The wonderful environmental mosaic of the Park is enriched by important prehistoric and archaeological finds witnessing the human presence in the area of Circeo since ancient times.
As a matter of fact, the several caves and natural shelters offered by the promontory are very important prehistoric sites where, besides the discovery of a skull belonging to the Neanderthal Man (prof. Blanc, Grotta Guattari, 1939), several evidences (fossil remains, lithic finds, etc.) that can give an idea of the human presence and activities over the prehistoric ages have been found.
The archaeological finds mainly date back to the Roman age, both Imperial and Republican, when the considerable technical skills of the period led to the creation of refined residential and hydraulic works of engineering, like the port-channel of Torre Paola or the thermal-residential structure of Domitian's Villa, preserved until present times.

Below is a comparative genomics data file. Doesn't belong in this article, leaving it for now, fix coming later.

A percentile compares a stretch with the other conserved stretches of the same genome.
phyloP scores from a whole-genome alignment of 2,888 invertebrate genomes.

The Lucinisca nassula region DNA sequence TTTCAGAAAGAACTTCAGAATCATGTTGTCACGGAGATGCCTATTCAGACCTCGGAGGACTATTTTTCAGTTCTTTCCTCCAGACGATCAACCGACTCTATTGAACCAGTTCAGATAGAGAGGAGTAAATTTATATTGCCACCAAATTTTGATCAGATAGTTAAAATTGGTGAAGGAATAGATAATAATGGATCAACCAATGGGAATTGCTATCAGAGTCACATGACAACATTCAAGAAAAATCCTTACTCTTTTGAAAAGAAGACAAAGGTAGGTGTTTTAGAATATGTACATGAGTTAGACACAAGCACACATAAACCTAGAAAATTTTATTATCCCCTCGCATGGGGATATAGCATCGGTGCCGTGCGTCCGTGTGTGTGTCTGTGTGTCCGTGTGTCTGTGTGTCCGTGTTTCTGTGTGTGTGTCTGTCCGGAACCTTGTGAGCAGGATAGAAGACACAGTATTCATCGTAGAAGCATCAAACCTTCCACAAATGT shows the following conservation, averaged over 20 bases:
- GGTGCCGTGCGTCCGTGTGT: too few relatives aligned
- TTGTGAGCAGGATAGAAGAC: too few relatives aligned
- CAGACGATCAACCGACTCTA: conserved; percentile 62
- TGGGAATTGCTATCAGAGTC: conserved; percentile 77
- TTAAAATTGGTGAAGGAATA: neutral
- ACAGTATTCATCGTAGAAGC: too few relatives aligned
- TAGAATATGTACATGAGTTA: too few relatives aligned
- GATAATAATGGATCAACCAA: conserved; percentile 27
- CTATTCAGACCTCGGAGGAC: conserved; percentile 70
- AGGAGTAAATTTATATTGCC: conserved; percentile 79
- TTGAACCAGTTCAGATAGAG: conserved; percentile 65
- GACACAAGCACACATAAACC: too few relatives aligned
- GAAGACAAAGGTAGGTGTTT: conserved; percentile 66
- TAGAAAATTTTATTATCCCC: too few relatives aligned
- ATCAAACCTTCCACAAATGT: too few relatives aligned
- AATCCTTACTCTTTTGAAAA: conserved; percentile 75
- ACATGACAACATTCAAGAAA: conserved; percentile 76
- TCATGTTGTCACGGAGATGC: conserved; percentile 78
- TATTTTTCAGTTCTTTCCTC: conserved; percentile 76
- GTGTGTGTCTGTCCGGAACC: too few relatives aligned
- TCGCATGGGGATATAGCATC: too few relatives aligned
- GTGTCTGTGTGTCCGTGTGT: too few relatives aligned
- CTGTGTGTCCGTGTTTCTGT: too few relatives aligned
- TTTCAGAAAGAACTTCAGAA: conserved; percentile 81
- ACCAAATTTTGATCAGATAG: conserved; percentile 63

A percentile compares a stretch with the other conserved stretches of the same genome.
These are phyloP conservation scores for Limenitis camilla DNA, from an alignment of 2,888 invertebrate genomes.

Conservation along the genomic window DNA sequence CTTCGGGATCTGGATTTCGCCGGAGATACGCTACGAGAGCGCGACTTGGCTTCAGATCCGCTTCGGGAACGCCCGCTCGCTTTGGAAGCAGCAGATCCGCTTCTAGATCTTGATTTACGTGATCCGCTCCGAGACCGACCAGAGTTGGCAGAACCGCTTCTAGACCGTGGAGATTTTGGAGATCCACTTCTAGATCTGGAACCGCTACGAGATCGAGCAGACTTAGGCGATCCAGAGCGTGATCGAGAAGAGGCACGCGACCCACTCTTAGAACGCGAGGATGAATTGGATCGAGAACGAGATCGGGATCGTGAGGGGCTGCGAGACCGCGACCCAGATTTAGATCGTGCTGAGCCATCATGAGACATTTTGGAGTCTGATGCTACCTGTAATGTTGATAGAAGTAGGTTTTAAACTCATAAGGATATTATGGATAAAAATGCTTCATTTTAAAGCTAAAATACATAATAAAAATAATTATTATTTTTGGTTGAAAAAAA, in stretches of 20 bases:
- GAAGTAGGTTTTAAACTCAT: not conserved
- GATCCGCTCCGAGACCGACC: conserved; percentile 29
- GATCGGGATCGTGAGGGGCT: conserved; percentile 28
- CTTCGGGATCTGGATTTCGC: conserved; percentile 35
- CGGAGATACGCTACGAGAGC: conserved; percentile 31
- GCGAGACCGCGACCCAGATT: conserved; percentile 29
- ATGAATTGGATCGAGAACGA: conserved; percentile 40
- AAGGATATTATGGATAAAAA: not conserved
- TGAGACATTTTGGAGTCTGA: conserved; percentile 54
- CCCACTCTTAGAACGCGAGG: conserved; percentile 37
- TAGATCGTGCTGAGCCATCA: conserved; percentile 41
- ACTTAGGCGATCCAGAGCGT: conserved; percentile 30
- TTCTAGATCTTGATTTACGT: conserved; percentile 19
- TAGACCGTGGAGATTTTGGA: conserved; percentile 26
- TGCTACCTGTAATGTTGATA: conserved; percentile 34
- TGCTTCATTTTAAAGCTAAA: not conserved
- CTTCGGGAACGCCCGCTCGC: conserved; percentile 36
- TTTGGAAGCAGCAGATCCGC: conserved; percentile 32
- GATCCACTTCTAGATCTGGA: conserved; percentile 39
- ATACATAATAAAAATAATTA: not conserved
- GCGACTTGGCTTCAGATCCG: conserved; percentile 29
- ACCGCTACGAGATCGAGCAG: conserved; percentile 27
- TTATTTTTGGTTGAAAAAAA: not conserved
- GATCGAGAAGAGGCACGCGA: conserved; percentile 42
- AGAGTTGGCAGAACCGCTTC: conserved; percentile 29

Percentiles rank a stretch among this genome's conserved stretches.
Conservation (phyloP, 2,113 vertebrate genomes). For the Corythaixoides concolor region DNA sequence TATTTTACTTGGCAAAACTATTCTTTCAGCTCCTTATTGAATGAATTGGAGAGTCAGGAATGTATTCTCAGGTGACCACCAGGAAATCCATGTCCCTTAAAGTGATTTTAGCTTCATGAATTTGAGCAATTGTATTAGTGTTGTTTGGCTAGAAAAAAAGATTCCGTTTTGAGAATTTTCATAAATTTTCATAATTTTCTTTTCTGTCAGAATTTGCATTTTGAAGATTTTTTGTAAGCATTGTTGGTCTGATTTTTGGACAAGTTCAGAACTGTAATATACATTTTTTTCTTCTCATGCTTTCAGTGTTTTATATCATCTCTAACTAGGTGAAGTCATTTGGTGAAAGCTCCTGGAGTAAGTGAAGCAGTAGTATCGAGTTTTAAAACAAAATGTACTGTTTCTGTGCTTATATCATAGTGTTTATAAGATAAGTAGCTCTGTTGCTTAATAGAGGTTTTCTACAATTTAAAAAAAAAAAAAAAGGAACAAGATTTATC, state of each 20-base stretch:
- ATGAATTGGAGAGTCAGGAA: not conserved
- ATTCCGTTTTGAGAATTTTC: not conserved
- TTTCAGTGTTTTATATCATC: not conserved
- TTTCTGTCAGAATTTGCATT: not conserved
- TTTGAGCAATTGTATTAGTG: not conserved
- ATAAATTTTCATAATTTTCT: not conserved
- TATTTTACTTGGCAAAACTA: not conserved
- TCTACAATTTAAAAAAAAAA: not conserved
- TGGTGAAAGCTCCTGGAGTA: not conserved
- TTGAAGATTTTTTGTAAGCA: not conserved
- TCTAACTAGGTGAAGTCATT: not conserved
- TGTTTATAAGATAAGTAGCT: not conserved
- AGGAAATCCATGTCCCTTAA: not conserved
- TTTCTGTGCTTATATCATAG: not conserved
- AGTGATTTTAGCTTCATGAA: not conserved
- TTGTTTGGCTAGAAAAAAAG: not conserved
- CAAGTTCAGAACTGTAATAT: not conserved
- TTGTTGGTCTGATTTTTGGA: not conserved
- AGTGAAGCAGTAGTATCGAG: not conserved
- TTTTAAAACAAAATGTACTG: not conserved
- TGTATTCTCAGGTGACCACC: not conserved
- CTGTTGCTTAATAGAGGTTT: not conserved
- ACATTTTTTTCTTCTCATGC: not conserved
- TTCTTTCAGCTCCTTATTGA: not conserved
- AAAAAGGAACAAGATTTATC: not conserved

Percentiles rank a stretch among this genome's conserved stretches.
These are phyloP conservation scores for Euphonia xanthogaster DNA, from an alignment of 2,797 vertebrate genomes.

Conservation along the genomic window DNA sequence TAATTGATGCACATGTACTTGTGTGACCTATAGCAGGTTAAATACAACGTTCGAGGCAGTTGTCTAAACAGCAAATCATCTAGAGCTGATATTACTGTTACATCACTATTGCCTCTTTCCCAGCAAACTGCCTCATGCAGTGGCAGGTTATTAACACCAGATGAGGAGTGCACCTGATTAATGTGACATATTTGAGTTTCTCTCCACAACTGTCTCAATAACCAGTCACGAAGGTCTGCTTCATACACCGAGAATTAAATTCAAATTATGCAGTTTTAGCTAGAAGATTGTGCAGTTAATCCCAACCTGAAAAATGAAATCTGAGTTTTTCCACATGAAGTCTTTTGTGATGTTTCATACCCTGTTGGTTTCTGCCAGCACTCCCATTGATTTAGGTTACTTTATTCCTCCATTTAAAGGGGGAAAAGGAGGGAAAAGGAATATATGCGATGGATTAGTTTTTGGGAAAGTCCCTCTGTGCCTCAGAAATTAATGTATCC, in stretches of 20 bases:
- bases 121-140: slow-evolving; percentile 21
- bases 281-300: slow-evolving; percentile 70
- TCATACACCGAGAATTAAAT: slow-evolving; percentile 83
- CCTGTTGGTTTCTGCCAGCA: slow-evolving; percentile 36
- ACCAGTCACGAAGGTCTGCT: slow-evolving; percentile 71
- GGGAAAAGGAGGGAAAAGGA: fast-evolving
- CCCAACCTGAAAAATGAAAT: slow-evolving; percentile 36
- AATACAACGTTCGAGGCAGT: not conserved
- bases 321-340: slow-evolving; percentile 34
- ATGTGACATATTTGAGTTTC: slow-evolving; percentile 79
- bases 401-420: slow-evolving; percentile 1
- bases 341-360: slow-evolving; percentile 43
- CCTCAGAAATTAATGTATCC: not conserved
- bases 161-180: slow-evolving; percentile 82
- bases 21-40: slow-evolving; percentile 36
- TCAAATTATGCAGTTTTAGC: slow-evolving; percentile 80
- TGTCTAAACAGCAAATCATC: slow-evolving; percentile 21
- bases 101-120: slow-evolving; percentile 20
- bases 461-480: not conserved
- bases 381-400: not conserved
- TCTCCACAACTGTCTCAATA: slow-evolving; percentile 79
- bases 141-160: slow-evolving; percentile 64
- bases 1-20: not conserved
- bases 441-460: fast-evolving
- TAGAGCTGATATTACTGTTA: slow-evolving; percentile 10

Several important artistic finds now preserved in various museums come from Domitian's Villa: Kessel's Apollo and the Faun with concert flute, which used to decorate the interiors of the imperial residence.